11 of 13 people found the following review helpful
on November 12, 2006
A pair of films from Dutch director Peter Delpeut. LYRICAL NITRATE (1991) is a 50-minute compilation of old (1905-1915) silent films, not quite a documentary, not quite a coherent narrative, with a soundtrack comprised of songs recorded during the same period. The film contains short scenes and shots from feature films and documentaries from that period. According to the dvd jacket information, the movie was compiled with "nitrate films found deteriorating in the attic of an Amsterdam cinema." Like all found art this will knock some peoples' sock off, leave others completely cold, and moderately interest the rest of us. I'm one of the moderately interested ones. Much of what we see is too short to make much sense of - children smiling for the camera, traveling shots of Amsterdam - or some European city - taken from a boat or a car. There are some longer scenes - a color-tinted Passion Play, a deteriorating sequence featuring Adam and Eve, a four-or-five minute mini-movie about a man and a woman castaway on a deserted island - but for the most part there isn't much story here.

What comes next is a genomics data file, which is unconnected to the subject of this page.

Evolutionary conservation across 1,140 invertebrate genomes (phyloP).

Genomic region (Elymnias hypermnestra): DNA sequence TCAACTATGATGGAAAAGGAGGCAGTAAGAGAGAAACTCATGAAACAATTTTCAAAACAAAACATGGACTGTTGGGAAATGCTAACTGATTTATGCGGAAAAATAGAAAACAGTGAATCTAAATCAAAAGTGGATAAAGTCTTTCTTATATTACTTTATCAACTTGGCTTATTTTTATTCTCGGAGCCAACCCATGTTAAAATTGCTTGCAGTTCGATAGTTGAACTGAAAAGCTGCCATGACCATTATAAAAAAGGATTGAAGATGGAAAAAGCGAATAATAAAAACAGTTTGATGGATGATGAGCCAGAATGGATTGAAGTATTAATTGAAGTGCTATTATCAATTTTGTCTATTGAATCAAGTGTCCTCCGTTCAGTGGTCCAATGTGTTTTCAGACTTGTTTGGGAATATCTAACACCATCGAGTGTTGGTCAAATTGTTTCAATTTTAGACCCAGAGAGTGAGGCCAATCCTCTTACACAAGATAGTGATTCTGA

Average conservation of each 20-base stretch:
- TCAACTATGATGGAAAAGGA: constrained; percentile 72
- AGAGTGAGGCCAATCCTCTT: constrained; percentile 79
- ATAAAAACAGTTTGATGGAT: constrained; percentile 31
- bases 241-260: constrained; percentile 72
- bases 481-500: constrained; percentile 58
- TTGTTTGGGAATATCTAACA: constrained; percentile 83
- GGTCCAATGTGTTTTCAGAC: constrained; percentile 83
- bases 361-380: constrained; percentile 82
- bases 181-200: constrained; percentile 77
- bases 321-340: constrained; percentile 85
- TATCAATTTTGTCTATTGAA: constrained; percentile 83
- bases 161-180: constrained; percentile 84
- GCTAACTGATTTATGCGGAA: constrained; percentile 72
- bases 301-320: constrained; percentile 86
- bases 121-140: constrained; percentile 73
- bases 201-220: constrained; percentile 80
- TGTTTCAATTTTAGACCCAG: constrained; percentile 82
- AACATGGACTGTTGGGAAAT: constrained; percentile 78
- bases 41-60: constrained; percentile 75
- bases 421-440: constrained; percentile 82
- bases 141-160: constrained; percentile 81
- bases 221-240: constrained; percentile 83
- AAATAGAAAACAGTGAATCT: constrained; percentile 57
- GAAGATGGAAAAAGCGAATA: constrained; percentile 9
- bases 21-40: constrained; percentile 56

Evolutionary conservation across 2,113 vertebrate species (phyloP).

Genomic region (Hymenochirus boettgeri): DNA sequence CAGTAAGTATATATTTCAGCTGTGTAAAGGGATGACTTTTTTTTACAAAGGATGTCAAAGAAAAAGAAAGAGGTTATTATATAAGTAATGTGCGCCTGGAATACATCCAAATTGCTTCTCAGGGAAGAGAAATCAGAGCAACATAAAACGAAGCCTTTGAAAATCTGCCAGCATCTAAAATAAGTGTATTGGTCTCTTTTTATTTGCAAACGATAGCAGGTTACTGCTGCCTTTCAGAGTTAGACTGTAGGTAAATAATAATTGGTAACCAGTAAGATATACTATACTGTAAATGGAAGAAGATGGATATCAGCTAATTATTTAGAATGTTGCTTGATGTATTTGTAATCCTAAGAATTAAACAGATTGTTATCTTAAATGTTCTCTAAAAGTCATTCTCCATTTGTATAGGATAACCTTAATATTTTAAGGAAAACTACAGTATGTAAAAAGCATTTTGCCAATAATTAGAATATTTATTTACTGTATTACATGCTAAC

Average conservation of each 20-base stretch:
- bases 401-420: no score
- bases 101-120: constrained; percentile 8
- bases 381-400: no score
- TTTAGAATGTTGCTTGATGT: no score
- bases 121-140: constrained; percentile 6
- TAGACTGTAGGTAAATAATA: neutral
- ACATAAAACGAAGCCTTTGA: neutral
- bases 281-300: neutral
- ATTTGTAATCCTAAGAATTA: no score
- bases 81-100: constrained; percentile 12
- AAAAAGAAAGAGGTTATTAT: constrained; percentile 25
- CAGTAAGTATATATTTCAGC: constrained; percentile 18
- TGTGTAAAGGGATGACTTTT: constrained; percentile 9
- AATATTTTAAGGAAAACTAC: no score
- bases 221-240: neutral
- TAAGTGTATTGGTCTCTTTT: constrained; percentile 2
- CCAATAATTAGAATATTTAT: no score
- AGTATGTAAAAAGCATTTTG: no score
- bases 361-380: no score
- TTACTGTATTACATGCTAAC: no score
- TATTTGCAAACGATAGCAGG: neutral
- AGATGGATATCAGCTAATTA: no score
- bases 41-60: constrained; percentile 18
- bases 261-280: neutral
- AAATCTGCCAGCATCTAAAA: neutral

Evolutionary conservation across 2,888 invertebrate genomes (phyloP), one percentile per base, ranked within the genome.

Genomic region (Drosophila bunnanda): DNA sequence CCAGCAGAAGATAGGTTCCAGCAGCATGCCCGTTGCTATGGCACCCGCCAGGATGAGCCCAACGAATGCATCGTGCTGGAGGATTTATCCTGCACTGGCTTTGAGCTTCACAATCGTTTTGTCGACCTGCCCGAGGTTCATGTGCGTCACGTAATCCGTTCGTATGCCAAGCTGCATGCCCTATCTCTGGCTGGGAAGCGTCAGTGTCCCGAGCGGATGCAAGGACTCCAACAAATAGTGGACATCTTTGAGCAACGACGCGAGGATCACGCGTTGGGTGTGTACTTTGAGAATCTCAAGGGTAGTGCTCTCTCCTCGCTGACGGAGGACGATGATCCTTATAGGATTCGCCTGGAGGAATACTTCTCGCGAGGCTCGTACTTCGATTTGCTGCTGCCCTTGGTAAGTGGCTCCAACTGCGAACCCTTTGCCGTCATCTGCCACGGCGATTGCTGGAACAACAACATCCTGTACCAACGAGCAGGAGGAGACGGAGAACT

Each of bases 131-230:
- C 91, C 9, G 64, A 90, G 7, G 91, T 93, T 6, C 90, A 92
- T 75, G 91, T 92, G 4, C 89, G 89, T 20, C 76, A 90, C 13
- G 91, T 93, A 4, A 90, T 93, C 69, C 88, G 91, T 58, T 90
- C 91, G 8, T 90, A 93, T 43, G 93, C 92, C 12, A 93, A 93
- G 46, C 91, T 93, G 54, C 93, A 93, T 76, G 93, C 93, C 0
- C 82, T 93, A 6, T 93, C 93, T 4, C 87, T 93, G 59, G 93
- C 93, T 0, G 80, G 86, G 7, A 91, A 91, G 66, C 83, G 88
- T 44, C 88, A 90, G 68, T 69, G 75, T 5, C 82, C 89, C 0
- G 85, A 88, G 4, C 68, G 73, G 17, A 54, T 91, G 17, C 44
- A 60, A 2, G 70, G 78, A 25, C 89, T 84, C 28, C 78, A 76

FORBIDDEN QUEST (1993) is a little more ambitious. It's a fictionalized account of a doomed voyage to the South Pole, recounted in 1941 by an Irish ship-carpenter who is still haunted by the event. Irish character actor Joseph O'Conor plays the now old man with the bad memories. The movie is build like one of those head-on interviews with an off-camera interviewer. The gag here is that the old man's narrative is framed by period (circa 1910) documentary film of Eskimos and polar bears and tall-masted ships stuck in ice. For the most part FORBIDDEN QUEST works a lot better than the other film on this disk. The plot is an adventure story in the style of Jack London, Joseph Conrad and Jules Verne. The ending's a little confusing, and there's disturbing footage of a polar bear hunt, and the momentous puzzlers (human's living on the South Pole, polar bears in the Antartic) don't quite come off as they should. O'Conor is quite good as the old carpenter, though. Had me convinced, anyway.